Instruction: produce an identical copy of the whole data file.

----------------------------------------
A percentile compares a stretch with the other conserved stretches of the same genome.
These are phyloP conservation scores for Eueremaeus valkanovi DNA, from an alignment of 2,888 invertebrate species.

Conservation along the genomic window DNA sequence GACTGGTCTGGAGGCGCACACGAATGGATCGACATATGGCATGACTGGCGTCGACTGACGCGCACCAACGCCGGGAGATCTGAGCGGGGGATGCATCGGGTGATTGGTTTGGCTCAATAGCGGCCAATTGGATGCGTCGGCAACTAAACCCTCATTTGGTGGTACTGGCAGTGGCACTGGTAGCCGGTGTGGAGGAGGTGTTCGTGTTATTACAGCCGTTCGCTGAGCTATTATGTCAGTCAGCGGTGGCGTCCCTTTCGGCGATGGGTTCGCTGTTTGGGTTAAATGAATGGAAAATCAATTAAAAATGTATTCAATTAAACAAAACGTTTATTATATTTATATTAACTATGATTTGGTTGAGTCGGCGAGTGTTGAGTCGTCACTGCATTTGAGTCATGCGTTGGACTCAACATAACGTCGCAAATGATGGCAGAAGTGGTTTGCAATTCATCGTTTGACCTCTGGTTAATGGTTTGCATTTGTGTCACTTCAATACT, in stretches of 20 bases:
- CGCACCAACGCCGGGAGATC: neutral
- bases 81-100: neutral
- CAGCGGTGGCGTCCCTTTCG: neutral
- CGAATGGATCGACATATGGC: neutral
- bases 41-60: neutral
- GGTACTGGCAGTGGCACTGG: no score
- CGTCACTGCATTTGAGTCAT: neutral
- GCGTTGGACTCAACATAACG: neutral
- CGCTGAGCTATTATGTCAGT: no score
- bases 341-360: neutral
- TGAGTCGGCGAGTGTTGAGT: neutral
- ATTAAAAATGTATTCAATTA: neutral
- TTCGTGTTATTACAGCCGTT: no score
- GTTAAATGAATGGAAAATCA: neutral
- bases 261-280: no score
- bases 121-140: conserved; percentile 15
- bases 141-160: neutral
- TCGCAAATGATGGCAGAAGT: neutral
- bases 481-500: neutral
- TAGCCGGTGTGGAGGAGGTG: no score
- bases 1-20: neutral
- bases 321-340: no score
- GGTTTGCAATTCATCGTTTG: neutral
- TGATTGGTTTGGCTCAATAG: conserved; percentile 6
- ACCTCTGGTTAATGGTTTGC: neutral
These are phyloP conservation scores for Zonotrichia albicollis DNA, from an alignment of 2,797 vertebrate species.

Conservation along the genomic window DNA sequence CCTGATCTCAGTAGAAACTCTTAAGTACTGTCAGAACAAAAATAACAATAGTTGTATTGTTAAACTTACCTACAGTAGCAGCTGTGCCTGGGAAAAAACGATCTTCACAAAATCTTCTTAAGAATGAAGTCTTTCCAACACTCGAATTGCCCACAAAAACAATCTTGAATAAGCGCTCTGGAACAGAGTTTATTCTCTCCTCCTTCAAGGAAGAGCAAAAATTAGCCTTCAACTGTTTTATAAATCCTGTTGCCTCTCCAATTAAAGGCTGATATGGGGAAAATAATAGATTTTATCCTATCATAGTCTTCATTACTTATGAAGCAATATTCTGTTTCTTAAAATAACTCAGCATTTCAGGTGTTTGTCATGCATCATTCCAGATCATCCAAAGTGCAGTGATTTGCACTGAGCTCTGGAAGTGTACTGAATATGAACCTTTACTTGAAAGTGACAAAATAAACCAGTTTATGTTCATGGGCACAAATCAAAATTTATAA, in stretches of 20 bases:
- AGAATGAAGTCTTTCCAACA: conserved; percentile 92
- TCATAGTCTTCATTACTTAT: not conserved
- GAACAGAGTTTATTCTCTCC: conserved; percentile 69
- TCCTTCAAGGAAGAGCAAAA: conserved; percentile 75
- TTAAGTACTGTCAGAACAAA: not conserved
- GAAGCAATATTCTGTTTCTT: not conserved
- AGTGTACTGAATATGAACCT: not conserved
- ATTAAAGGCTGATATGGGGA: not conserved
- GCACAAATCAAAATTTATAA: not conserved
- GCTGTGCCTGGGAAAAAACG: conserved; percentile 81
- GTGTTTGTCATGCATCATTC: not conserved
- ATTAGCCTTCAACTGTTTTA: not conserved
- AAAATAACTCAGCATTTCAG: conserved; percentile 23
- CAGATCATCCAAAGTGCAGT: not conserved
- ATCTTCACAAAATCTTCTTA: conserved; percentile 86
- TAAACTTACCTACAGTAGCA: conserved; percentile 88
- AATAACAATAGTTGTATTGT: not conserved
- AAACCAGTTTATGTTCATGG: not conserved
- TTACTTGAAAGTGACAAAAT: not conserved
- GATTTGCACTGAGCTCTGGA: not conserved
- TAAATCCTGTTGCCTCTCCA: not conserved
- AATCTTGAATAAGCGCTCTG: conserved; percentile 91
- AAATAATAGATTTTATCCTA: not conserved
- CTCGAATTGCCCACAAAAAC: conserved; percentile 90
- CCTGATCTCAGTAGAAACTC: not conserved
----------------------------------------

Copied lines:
A percentile compares a stretch with the other conserved stretches of the same genome.
These are phyloP conservation scores for Eueremaeus valkanovi DNA, from an alignment of 2,888 invertebrate species.

Conservation along the genomic window DNA sequence GACTGGTCTGGAGGCGCACACGAATGGATCGACATATGGCATGACTGGCGTCGACTGACGCGCACCAACGCCGGGAGATCTGAGCGGGGGATGCATCGGGTGATTGGTTTGGCTCAATAGCGGCCAATTGGATGCGTCGGCAACTAAACCCTCATTTGGTGGTACTGGCAGTGGCACTGGTAGCCGGTGTGGAGGAGGTGTTCGTGTTATTACAGCCGTTCGCTGAGCTATTATGTCAGTCAGCGGTGGCGTCCCTTTCGGCGATGGGTTCGCTGTTTGGGTTAAATGAATGGAAAATCAATTAAAAATGTATTCAATTAAACAAAACGTTTATTATATTTATATTAACTATGATTTGGTTGAGTCGGCGAGTGTTGAGTCGTCACTGCATTTGAGTCATGCGTTGGACTCAACATAACGTCGCAAATGATGGCAGAAGTGGTTTGCAATTCATCGTTTGACCTCTGGTTAATGGTTTGCATTTGTGTCACTTCAATACT, in stretches of 20 bases:
- CGCACCAACGCCGGGAGATC: neutral
- bases 81-100: neutral
- CAGCGGTGGCGTCCCTTTCG: neutral
- CGAATGGATCGACATATGGC: neutral
- bases 41-60: neutral
- GGTACTGGCAGTGGCACTGG: no score
- CGTCACTGCATTTGAGTCAT: neutral
- GCGTTGGACTCAACATAACG: neutral
- CGCTGAGCTATTATGTCAGT: no score
- bases 341-360: neutral
- TGAGTCGGCGAGTGTTGAGT: neutral
- ATTAAAAATGTATTCAATTA: neutral
- TTCGTGTTATTACAGCCGTT: no score
- GTTAAATGAATGGAAAATCA: neutral
- bases 261-280: no score
- bases 121-140: conserved; percentile 15
- bases 141-160: neutral
- TCGCAAATGATGGCAGAAGT: neutral
- bases 481-500: neutral
- TAGCCGGTGTGGAGGAGGTG: no score
- bases 1-20: neutral
- bases 321-340: no score
- GGTTTGCAATTCATCGTTTG: neutral
- TGATTGGTTTGGCTCAATAG: conserved; percentile 6
- ACCTCTGGTTAATGGTTTGC: neutral
These are phyloP conservation scores for Zonotrichia albicollis DNA, from an alignment of 2,797 vertebrate species.

Conservation along the genomic window DNA sequence CCTGATCTCAGTAGAAACTCTTAAGTACTGTCAGAACAAAAATAACAATAGTTGTATTGTTAAACTTACCTACAGTAGCAGCTGTGCCTGGGAAAAAACGATCTTCACAAAATCTTCTTAAGAATGAAGTCTTTCCAACACTCGAATTGCCCACAAAAACAATCTTGAATAAGCGCTCTGGAACAGAGTTTATTCTCTCCTCCTTCAAGGAAGAGCAAAAATTAGCCTTCAACTGTTTTATAAATCCTGTTGCCTCTCCAATTAAAGGCTGATATGGGGAAAATAATAGATTTTATCCTATCATAGTCTTCATTACTTATGAAGCAATATTCTGTTTCTTAAAATAACTCAGCATTTCAGGTGTTTGTCATGCATCATTCCAGATCATCCAAAGTGCAGTGATTTGCACTGAGCTCTGGAAGTGTACTGAATATGAACCTTTACTTGAAAGTGACAAAATAAACCAGTTTATGTTCATGGGCACAAATCAAAATTTATAA, in stretches of 20 bases:
- AGAATGAAGTCTTTCCAACA: conserved; percentile 92
- TCATAGTCTTCATTACTTAT: not conserved
- GAACAGAGTTTATTCTCTCC: conserved; percentile 69
- TCCTTCAAGGAAGAGCAAAA: conserved; percentile 75
- TTAAGTACTGTCAGAACAAA: not conserved
- GAAGCAATATTCTGTTTCTT: not conserved
- AGTGTACTGAATATGAACCT: not conserved
- ATTAAAGGCTGATATGGGGA: not conserved
- GCACAAATCAAAATTTATAA: not conserved
- GCTGTGCCTGGGAAAAAACG: conserved; percentile 81
- GTGTTTGTCATGCATCATTC: not conserved
- ATTAGCCTTCAACTGTTTTA: not conserved
- AAAATAACTCAGCATTTCAG: conserved; percentile 23
- CAGATCATCCAAAGTGCAGT: not conserved
- ATCTTCACAAAATCTTCTTA: conserved; percentile 86
- TAAACTTACCTACAGTAGCA: conserved; percentile 88
- AATAACAATAGTTGTATTGT: not conserved
- AAACCAGTTTATGTTCATGG: not conserved
- TTACTTGAAAGTGACAAAAT: not conserved
- GATTTGCACTGAGCTCTGGA: not conserved
- TAAATCCTGTTGCCTCTCCA: not conserved
- AATCTTGAATAAGCGCTCTG: conserved; percentile 91
- AAATAATAGATTTTATCCTA: not conserved
- CTCGAATTGCCCACAAAAAC: conserved; percentile 90
- CCTGATCTCAGTAGAAACTC: not conserved